What Are the Differences Between Solid and Oil Lubricants?

Constant friction between moving parts can generate heat that can damage internal structures and components. As bearings play a vital role in separating moving parts, minimizing friction, and preventing ongoing wear and tear, they necessitate ample lubrication. For this reason, lubricants are incredibly important to the functionality of applications that have bearings installed. Lubricants reduce corrosion and protect against contaminants that could cause immeasurable damage to bearings. Paired with regular inspection and maintenance, it is possible to improve the reliability of these tiny components.

Solid Lubricants

There are two main types of lubricants, those of which are solid and oil lubricants. Solid lubricants are oil-filled microporous polymers. They are perfect for reducing friction and preventing wear, especially in applications where oil or grease would not provide substantial lubrication. They are also an ideal choice for hard-to-reach areas that require frequent relubrication. Some common applications include food processing, extreme temperature environments, vacuums, and areas exposed to radiation. There are a variety of solid lubricant options, some of which are Boron nitride, Polytetrafluoroethylene, Graphite, and Molybdenum disulfide.

Beyond reducing friction and wear, solid lubricants offer permanent lubrication with no leakages. More than that, they generate low amounts of heat and offer low startup torque. Lastly, solid lubricants are good at keeping contaminants out, and they work well with acids and other corrosive chemicals.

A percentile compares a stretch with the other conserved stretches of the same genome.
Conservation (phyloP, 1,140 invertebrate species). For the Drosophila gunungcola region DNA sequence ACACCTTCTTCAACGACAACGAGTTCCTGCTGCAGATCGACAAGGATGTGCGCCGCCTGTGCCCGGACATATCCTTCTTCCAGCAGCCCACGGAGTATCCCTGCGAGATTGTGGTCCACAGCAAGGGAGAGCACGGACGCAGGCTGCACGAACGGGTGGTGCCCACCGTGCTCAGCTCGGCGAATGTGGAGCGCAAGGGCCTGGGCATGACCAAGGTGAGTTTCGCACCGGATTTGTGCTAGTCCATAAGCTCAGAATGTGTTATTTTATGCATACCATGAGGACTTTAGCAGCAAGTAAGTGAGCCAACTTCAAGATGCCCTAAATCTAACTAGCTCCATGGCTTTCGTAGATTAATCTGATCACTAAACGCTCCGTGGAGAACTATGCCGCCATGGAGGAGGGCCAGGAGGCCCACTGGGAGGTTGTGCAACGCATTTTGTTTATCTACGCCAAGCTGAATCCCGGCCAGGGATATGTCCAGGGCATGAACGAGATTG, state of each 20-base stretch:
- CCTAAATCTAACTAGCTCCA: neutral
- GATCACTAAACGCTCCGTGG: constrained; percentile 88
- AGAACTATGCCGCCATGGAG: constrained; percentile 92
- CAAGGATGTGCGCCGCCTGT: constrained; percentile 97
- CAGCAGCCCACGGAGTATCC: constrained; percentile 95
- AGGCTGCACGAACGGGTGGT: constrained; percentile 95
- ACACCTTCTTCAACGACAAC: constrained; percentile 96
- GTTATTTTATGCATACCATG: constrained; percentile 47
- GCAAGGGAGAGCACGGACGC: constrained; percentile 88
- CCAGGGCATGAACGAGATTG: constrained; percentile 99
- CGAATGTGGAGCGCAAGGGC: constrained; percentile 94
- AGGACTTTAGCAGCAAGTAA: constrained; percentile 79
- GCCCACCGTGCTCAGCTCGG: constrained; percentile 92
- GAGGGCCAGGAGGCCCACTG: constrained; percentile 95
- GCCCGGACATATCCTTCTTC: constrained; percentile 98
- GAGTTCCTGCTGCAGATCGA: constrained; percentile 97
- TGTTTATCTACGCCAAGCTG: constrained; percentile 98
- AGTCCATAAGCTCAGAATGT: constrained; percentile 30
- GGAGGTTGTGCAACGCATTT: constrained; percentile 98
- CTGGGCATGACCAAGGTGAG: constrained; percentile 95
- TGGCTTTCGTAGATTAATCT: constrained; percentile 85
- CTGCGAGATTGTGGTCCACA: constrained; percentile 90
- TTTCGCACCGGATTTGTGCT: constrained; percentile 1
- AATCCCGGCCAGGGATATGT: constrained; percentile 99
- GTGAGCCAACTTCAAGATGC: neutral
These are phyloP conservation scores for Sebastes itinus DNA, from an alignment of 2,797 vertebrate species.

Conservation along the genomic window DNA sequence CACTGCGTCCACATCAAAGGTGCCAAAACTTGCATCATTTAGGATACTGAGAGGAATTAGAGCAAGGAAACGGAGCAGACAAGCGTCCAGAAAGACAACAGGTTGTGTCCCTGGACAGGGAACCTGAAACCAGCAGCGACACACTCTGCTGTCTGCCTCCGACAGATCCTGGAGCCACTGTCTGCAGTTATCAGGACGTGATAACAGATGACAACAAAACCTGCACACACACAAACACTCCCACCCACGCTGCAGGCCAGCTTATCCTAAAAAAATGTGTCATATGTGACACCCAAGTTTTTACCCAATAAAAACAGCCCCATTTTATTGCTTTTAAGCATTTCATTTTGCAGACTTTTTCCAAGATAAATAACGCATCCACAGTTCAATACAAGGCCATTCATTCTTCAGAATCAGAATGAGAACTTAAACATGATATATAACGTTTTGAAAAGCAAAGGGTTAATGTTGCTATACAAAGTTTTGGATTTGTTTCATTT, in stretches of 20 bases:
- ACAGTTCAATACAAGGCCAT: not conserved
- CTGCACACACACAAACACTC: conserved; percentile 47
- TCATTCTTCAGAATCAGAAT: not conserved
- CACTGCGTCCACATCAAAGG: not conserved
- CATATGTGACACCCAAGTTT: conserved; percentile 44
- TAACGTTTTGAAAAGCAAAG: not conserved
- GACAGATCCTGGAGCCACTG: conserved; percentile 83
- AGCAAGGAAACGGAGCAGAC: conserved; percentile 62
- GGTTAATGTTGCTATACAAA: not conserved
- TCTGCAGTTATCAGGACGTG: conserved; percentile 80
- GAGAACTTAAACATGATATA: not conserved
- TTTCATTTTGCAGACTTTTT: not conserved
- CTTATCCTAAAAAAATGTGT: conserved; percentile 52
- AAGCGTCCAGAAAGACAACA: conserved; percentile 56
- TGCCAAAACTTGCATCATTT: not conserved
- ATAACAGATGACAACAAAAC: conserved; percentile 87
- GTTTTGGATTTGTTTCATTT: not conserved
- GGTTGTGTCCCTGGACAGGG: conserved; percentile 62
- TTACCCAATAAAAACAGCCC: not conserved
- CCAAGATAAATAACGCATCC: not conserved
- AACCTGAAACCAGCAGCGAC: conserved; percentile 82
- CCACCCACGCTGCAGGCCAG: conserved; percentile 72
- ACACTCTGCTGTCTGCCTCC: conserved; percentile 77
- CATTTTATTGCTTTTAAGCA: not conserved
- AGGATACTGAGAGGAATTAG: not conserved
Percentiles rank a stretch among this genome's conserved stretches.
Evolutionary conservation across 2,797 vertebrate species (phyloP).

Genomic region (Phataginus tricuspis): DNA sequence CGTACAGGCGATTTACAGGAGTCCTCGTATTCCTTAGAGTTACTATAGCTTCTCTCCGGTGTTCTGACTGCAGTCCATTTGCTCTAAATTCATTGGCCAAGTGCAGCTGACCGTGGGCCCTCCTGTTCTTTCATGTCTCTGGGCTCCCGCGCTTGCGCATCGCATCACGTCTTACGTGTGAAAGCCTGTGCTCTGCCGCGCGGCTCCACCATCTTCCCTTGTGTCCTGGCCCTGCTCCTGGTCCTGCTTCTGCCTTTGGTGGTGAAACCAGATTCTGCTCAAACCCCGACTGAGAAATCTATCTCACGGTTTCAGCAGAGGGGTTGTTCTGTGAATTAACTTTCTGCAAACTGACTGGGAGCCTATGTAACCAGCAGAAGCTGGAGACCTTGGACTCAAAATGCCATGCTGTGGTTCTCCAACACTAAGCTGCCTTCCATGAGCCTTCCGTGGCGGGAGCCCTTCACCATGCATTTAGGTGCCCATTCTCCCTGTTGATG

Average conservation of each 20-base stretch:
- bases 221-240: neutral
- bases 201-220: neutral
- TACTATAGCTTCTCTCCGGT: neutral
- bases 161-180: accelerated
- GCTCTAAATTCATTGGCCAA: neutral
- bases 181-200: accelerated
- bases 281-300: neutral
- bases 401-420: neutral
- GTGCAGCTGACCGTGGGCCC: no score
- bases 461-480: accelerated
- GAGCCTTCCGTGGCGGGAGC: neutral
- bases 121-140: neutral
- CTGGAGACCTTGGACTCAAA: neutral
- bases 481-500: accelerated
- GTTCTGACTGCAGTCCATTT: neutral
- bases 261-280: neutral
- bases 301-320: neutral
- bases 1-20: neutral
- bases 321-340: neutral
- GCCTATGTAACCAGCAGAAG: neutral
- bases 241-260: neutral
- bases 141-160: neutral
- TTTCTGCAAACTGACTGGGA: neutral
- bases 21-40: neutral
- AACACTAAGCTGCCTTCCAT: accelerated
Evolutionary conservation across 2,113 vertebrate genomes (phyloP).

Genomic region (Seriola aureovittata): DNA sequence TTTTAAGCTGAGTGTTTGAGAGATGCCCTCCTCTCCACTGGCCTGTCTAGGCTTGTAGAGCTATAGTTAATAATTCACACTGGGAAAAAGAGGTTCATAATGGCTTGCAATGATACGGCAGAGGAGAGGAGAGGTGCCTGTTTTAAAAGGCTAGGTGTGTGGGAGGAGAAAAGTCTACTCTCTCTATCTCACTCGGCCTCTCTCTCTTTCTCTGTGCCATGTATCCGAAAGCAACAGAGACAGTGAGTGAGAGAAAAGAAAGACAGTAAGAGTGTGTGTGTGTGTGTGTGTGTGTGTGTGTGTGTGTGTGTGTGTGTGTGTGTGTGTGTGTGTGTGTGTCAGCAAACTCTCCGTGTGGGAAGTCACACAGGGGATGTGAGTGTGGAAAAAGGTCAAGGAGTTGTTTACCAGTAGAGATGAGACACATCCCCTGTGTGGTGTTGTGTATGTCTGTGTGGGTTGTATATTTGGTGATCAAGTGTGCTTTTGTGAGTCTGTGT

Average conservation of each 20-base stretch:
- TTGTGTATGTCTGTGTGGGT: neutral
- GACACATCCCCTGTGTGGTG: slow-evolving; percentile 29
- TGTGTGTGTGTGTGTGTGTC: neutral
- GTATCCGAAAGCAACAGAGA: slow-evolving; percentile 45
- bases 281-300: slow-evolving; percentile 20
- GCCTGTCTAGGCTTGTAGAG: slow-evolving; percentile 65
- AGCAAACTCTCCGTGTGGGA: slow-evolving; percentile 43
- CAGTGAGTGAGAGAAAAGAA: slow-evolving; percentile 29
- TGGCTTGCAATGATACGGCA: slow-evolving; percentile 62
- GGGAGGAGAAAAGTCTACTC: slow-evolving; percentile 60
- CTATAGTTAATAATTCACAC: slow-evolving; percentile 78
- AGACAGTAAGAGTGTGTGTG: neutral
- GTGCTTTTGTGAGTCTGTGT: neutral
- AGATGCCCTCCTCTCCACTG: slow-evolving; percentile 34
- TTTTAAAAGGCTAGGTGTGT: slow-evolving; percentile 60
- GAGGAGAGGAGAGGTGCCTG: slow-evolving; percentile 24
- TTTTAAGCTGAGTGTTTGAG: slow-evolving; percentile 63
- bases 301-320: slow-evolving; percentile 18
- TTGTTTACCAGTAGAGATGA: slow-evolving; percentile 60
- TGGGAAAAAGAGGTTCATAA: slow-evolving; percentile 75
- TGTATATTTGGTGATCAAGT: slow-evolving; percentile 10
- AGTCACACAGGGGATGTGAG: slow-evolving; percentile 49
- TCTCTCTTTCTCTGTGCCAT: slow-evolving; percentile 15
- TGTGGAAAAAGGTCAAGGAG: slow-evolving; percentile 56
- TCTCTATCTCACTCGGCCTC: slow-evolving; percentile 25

Oil/Grease Lubricants

Oil/grease lubricants are generally more popular than their counterparts. The two most common types are made of synthetic and natural mineral oils. In most cases, manufacturers will mix the chosen oil with a thickening agent to create varying viscosities and properties. There are three properties that are paramount to consider when selecting an oil lubricant, those of which are viscosity, temperature range, and evaporative rate. It is worth noting that oil lubricants are perfect for applications where bearing lube must be circulated. For instance, oil lubrication is great for transferring heat in thermal management applications and automated lube systems.

When compared to solid lubricants, oils are easier to control and clean. They operate well at high speeds and offer less startup and running torque. The last added advantage is their ability to reduce bearing noise and vibration.

Which One Is Better?

Depending on the application at hand, one may opt for solid over oil lubricants and vice versa. In applications where standard lubrication is effective, solid lubricants are ideal. For example, solid lubricants are great choices for underwater environments or areas exposed to a lot of dust and lint. Oil lubricants, on the other hand, are better suited for open bearing designs where low torque and high speed are major factors. This type of lubrication is perfect for areas where oil flow is available. They also have the ability to carry heat away from the bearing and are often more affordable than other lubricants.


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